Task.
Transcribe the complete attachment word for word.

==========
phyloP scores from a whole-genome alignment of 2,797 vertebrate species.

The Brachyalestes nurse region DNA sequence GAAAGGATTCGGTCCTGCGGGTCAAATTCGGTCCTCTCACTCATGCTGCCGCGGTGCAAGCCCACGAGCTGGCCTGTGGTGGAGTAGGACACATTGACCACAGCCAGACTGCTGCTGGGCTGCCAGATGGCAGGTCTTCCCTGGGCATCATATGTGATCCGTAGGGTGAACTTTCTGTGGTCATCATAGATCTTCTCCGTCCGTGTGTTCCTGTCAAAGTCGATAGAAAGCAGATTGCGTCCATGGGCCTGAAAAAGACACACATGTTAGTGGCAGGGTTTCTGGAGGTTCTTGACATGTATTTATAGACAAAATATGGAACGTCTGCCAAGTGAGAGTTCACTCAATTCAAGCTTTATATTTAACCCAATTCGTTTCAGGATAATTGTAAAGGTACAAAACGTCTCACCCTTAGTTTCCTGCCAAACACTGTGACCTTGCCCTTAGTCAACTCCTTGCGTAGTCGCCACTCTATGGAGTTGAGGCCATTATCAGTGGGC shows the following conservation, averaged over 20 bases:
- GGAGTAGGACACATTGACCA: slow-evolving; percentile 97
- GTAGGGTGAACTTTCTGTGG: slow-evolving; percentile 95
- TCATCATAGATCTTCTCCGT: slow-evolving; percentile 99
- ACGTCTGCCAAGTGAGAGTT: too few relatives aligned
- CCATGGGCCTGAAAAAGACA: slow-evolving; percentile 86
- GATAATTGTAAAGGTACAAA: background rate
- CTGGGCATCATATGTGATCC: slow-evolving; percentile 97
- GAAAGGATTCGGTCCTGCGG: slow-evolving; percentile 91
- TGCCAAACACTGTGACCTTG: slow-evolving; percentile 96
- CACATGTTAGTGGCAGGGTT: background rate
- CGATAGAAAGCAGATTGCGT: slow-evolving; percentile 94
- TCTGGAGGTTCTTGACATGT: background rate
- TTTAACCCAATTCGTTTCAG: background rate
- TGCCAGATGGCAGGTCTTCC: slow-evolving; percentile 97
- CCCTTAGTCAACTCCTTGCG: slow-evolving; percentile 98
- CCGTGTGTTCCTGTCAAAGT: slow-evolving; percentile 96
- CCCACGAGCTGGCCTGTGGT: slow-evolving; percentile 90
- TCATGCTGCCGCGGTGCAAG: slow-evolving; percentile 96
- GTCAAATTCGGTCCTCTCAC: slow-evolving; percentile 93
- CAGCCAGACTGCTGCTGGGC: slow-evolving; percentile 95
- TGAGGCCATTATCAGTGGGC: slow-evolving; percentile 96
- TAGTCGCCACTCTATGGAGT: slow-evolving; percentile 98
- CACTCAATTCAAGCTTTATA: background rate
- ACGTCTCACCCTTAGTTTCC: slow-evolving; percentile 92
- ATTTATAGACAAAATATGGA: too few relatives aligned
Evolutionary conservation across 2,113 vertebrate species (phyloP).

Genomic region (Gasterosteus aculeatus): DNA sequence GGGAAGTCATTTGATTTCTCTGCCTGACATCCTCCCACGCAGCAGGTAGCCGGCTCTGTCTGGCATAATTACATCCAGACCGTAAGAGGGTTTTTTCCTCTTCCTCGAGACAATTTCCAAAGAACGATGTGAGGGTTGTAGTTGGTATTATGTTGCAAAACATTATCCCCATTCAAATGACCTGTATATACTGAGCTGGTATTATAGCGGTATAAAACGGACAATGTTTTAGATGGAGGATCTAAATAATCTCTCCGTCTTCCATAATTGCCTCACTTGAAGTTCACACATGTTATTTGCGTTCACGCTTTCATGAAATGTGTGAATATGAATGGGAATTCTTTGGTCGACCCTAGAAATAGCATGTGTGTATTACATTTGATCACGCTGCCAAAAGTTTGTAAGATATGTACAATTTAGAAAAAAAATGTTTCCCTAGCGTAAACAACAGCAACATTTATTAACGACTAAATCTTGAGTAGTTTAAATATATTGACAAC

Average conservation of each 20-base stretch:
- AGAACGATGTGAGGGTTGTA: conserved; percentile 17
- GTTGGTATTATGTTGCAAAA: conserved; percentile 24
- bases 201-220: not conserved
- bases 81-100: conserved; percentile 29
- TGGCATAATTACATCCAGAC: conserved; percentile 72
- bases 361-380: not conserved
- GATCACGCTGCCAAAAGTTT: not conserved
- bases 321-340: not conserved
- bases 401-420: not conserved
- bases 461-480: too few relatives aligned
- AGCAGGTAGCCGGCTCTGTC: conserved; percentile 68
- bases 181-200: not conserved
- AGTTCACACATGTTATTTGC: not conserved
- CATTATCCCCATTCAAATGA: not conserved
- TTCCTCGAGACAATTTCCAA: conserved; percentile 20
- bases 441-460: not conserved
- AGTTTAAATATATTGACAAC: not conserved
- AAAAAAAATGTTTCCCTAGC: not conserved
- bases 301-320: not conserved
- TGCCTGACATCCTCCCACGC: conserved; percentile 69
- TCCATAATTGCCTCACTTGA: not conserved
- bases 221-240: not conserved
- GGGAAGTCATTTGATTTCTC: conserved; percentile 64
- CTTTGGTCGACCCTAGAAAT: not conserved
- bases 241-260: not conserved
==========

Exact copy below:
phyloP scores from a whole-genome alignment of 2,797 vertebrate species.

The Brachyalestes nurse region DNA sequence GAAAGGATTCGGTCCTGCGGGTCAAATTCGGTCCTCTCACTCATGCTGCCGCGGTGCAAGCCCACGAGCTGGCCTGTGGTGGAGTAGGACACATTGACCACAGCCAGACTGCTGCTGGGCTGCCAGATGGCAGGTCTTCCCTGGGCATCATATGTGATCCGTAGGGTGAACTTTCTGTGGTCATCATAGATCTTCTCCGTCCGTGTGTTCCTGTCAAAGTCGATAGAAAGCAGATTGCGTCCATGGGCCTGAAAAAGACACACATGTTAGTGGCAGGGTTTCTGGAGGTTCTTGACATGTATTTATAGACAAAATATGGAACGTCTGCCAAGTGAGAGTTCACTCAATTCAAGCTTTATATTTAACCCAATTCGTTTCAGGATAATTGTAAAGGTACAAAACGTCTCACCCTTAGTTTCCTGCCAAACACTGTGACCTTGCCCTTAGTCAACTCCTTGCGTAGTCGCCACTCTATGGAGTTGAGGCCATTATCAGTGGGC shows the following conservation, averaged over 20 bases:
- GGAGTAGGACACATTGACCA: slow-evolving; percentile 97
- GTAGGGTGAACTTTCTGTGG: slow-evolving; percentile 95
- TCATCATAGATCTTCTCCGT: slow-evolving; percentile 99
- ACGTCTGCCAAGTGAGAGTT: too few relatives aligned
- CCATGGGCCTGAAAAAGACA: slow-evolving; percentile 86
- GATAATTGTAAAGGTACAAA: background rate
- CTGGGCATCATATGTGATCC: slow-evolving; percentile 97
- GAAAGGATTCGGTCCTGCGG: slow-evolving; percentile 91
- TGCCAAACACTGTGACCTTG: slow-evolving; percentile 96
- CACATGTTAGTGGCAGGGTT: background rate
- CGATAGAAAGCAGATTGCGT: slow-evolving; percentile 94
- TCTGGAGGTTCTTGACATGT: background rate
- TTTAACCCAATTCGTTTCAG: background rate
- TGCCAGATGGCAGGTCTTCC: slow-evolving; percentile 97
- CCCTTAGTCAACTCCTTGCG: slow-evolving; percentile 98
- CCGTGTGTTCCTGTCAAAGT: slow-evolving; percentile 96
- CCCACGAGCTGGCCTGTGGT: slow-evolving; percentile 90
- TCATGCTGCCGCGGTGCAAG: slow-evolving; percentile 96
- GTCAAATTCGGTCCTCTCAC: slow-evolving; percentile 93
- CAGCCAGACTGCTGCTGGGC: slow-evolving; percentile 95
- TGAGGCCATTATCAGTGGGC: slow-evolving; percentile 96
- TAGTCGCCACTCTATGGAGT: slow-evolving; percentile 98
- CACTCAATTCAAGCTTTATA: background rate
- ACGTCTCACCCTTAGTTTCC: slow-evolving; percentile 92
- ATTTATAGACAAAATATGGA: too few relatives aligned
Evolutionary conservation across 2,113 vertebrate species (phyloP).

Genomic region (Gasterosteus aculeatus): DNA sequence GGGAAGTCATTTGATTTCTCTGCCTGACATCCTCCCACGCAGCAGGTAGCCGGCTCTGTCTGGCATAATTACATCCAGACCGTAAGAGGGTTTTTTCCTCTTCCTCGAGACAATTTCCAAAGAACGATGTGAGGGTTGTAGTTGGTATTATGTTGCAAAACATTATCCCCATTCAAATGACCTGTATATACTGAGCTGGTATTATAGCGGTATAAAACGGACAATGTTTTAGATGGAGGATCTAAATAATCTCTCCGTCTTCCATAATTGCCTCACTTGAAGTTCACACATGTTATTTGCGTTCACGCTTTCATGAAATGTGTGAATATGAATGGGAATTCTTTGGTCGACCCTAGAAATAGCATGTGTGTATTACATTTGATCACGCTGCCAAAAGTTTGTAAGATATGTACAATTTAGAAAAAAAATGTTTCCCTAGCGTAAACAACAGCAACATTTATTAACGACTAAATCTTGAGTAGTTTAAATATATTGACAAC

Average conservation of each 20-base stretch:
- AGAACGATGTGAGGGTTGTA: conserved; percentile 17
- GTTGGTATTATGTTGCAAAA: conserved; percentile 24
- bases 201-220: not conserved
- bases 81-100: conserved; percentile 29
- TGGCATAATTACATCCAGAC: conserved; percentile 72
- bases 361-380: not conserved
- GATCACGCTGCCAAAAGTTT: not conserved
- bases 321-340: not conserved
- bases 401-420: not conserved
- bases 461-480: too few relatives aligned
- AGCAGGTAGCCGGCTCTGTC: conserved; percentile 68
- bases 181-200: not conserved
- AGTTCACACATGTTATTTGC: not conserved
- CATTATCCCCATTCAAATGA: not conserved
- TTCCTCGAGACAATTTCCAA: conserved; percentile 20
- bases 441-460: not conserved
- AGTTTAAATATATTGACAAC: not conserved
- AAAAAAAATGTTTCCCTAGC: not conserved
- bases 301-320: not conserved
- TGCCTGACATCCTCCCACGC: conserved; percentile 69
- TCCATAATTGCCTCACTTGA: not conserved
- bases 221-240: not conserved
- GGGAAGTCATTTGATTTCTC: conserved; percentile 64
- CTTTGGTCGACCCTAGAAAT: not conserved
- bases 241-260: not conserved